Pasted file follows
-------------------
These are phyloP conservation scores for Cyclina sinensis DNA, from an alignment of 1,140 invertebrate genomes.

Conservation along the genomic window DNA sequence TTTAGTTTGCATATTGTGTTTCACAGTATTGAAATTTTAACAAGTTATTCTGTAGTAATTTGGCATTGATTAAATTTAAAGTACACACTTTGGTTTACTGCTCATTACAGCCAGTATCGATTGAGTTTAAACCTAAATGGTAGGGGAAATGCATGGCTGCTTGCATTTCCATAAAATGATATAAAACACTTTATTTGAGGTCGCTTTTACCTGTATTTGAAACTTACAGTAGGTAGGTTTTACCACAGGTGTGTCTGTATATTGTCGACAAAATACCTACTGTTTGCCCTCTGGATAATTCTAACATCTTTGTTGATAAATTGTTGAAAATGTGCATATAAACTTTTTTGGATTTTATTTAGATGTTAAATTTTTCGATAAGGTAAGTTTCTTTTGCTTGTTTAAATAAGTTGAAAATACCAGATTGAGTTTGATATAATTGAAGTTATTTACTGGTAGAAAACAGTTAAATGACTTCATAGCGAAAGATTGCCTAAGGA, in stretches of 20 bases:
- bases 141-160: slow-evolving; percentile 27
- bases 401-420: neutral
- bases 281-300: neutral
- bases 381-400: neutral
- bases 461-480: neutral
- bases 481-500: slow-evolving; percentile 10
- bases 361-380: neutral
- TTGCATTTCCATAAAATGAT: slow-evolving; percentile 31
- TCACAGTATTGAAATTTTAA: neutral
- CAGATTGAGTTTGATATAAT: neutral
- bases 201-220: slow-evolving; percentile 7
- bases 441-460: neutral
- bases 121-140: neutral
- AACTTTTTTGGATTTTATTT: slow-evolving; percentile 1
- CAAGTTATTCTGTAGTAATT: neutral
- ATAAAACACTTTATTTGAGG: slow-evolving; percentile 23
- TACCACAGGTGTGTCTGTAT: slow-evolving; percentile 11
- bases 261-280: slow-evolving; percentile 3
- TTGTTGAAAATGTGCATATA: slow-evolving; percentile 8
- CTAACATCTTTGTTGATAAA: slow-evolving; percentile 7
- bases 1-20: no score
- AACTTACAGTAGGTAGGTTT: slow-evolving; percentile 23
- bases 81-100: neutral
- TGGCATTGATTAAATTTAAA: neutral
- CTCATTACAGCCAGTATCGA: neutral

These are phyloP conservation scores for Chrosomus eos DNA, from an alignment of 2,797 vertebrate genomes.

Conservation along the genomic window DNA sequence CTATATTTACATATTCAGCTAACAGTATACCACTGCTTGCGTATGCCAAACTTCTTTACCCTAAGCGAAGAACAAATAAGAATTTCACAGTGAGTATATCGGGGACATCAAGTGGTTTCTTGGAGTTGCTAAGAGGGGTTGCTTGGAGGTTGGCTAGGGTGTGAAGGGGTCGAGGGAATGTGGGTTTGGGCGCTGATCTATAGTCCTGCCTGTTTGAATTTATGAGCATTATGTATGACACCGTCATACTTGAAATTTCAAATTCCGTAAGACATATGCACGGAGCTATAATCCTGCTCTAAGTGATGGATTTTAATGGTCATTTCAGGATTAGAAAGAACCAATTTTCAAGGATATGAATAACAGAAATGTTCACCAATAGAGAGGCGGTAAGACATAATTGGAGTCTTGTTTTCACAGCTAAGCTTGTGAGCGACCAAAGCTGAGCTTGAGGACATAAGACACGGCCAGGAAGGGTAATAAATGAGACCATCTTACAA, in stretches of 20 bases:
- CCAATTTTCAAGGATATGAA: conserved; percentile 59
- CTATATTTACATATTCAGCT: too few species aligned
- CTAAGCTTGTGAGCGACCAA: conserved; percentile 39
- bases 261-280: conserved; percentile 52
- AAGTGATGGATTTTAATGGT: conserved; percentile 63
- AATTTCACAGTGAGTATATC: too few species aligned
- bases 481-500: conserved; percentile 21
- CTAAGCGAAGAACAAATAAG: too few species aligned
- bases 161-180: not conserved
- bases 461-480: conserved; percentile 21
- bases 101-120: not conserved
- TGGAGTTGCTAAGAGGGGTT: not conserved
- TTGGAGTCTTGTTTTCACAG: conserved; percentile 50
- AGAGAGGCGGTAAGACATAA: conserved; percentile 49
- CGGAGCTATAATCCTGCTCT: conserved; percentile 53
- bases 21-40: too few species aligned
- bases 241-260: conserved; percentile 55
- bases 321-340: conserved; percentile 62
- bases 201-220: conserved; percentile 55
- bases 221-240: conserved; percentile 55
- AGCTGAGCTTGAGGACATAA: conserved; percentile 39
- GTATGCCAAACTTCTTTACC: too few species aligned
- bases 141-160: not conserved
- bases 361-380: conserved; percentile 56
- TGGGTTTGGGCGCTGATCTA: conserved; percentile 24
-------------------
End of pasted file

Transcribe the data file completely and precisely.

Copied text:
These are phyloP conservation scores for Cyclina sinensis DNA, from an alignment of 1,140 invertebrate genomes.

Conservation along the genomic window DNA sequence TTTAGTTTGCATATTGTGTTTCACAGTATTGAAATTTTAACAAGTTATTCTGTAGTAATTTGGCATTGATTAAATTTAAAGTACACACTTTGGTTTACTGCTCATTACAGCCAGTATCGATTGAGTTTAAACCTAAATGGTAGGGGAAATGCATGGCTGCTTGCATTTCCATAAAATGATATAAAACACTTTATTTGAGGTCGCTTTTACCTGTATTTGAAACTTACAGTAGGTAGGTTTTACCACAGGTGTGTCTGTATATTGTCGACAAAATACCTACTGTTTGCCCTCTGGATAATTCTAACATCTTTGTTGATAAATTGTTGAAAATGTGCATATAAACTTTTTTGGATTTTATTTAGATGTTAAATTTTTCGATAAGGTAAGTTTCTTTTGCTTGTTTAAATAAGTTGAAAATACCAGATTGAGTTTGATATAATTGAAGTTATTTACTGGTAGAAAACAGTTAAATGACTTCATAGCGAAAGATTGCCTAAGGA, in stretches of 20 bases:
- bases 141-160: slow-evolving; percentile 27
- bases 401-420: neutral
- bases 281-300: neutral
- bases 381-400: neutral
- bases 461-480: neutral
- bases 481-500: slow-evolving; percentile 10
- bases 361-380: neutral
- TTGCATTTCCATAAAATGAT: slow-evolving; percentile 31
- TCACAGTATTGAAATTTTAA: neutral
- CAGATTGAGTTTGATATAAT: neutral
- bases 201-220: slow-evolving; percentile 7
- bases 441-460: neutral
- bases 121-140: neutral
- AACTTTTTTGGATTTTATTT: slow-evolving; percentile 1
- CAAGTTATTCTGTAGTAATT: neutral
- ATAAAACACTTTATTTGAGG: slow-evolving; percentile 23
- TACCACAGGTGTGTCTGTAT: slow-evolving; percentile 11
- bases 261-280: slow-evolving; percentile 3
- TTGTTGAAAATGTGCATATA: slow-evolving; percentile 8
- CTAACATCTTTGTTGATAAA: slow-evolving; percentile 7
- bases 1-20: no score
- AACTTACAGTAGGTAGGTTT: slow-evolving; percentile 23
- bases 81-100: neutral
- TGGCATTGATTAAATTTAAA: neutral
- CTCATTACAGCCAGTATCGA: neutral

These are phyloP conservation scores for Chrosomus eos DNA, from an alignment of 2,797 vertebrate genomes.

Conservation along the genomic window DNA sequence CTATATTTACATATTCAGCTAACAGTATACCACTGCTTGCGTATGCCAAACTTCTTTACCCTAAGCGAAGAACAAATAAGAATTTCACAGTGAGTATATCGGGGACATCAAGTGGTTTCTTGGAGTTGCTAAGAGGGGTTGCTTGGAGGTTGGCTAGGGTGTGAAGGGGTCGAGGGAATGTGGGTTTGGGCGCTGATCTATAGTCCTGCCTGTTTGAATTTATGAGCATTATGTATGACACCGTCATACTTGAAATTTCAAATTCCGTAAGACATATGCACGGAGCTATAATCCTGCTCTAAGTGATGGATTTTAATGGTCATTTCAGGATTAGAAAGAACCAATTTTCAAGGATATGAATAACAGAAATGTTCACCAATAGAGAGGCGGTAAGACATAATTGGAGTCTTGTTTTCACAGCTAAGCTTGTGAGCGACCAAAGCTGAGCTTGAGGACATAAGACACGGCCAGGAAGGGTAATAAATGAGACCATCTTACAA, in stretches of 20 bases:
- CCAATTTTCAAGGATATGAA: conserved; percentile 59
- CTATATTTACATATTCAGCT: too few species aligned
- CTAAGCTTGTGAGCGACCAA: conserved; percentile 39
- bases 261-280: conserved; percentile 52
- AAGTGATGGATTTTAATGGT: conserved; percentile 63
- AATTTCACAGTGAGTATATC: too few species aligned
- bases 481-500: conserved; percentile 21
- CTAAGCGAAGAACAAATAAG: too few species aligned
- bases 161-180: not conserved
- bases 461-480: conserved; percentile 21
- bases 101-120: not conserved
- TGGAGTTGCTAAGAGGGGTT: not conserved
- TTGGAGTCTTGTTTTCACAG: conserved; percentile 50
- AGAGAGGCGGTAAGACATAA: conserved; percentile 49
- CGGAGCTATAATCCTGCTCT: conserved; percentile 53
- bases 21-40: too few species aligned
- bases 241-260: conserved; percentile 55
- bases 321-340: conserved; percentile 62
- bases 201-220: conserved; percentile 55
- bases 221-240: conserved; percentile 55
- AGCTGAGCTTGAGGACATAA: conserved; percentile 39
- GTATGCCAAACTTCTTTACC: too few species aligned
- bases 141-160: not conserved
- bases 361-380: conserved; percentile 56
- TGGGTTTGGGCGCTGATCTA: conserved; percentile 24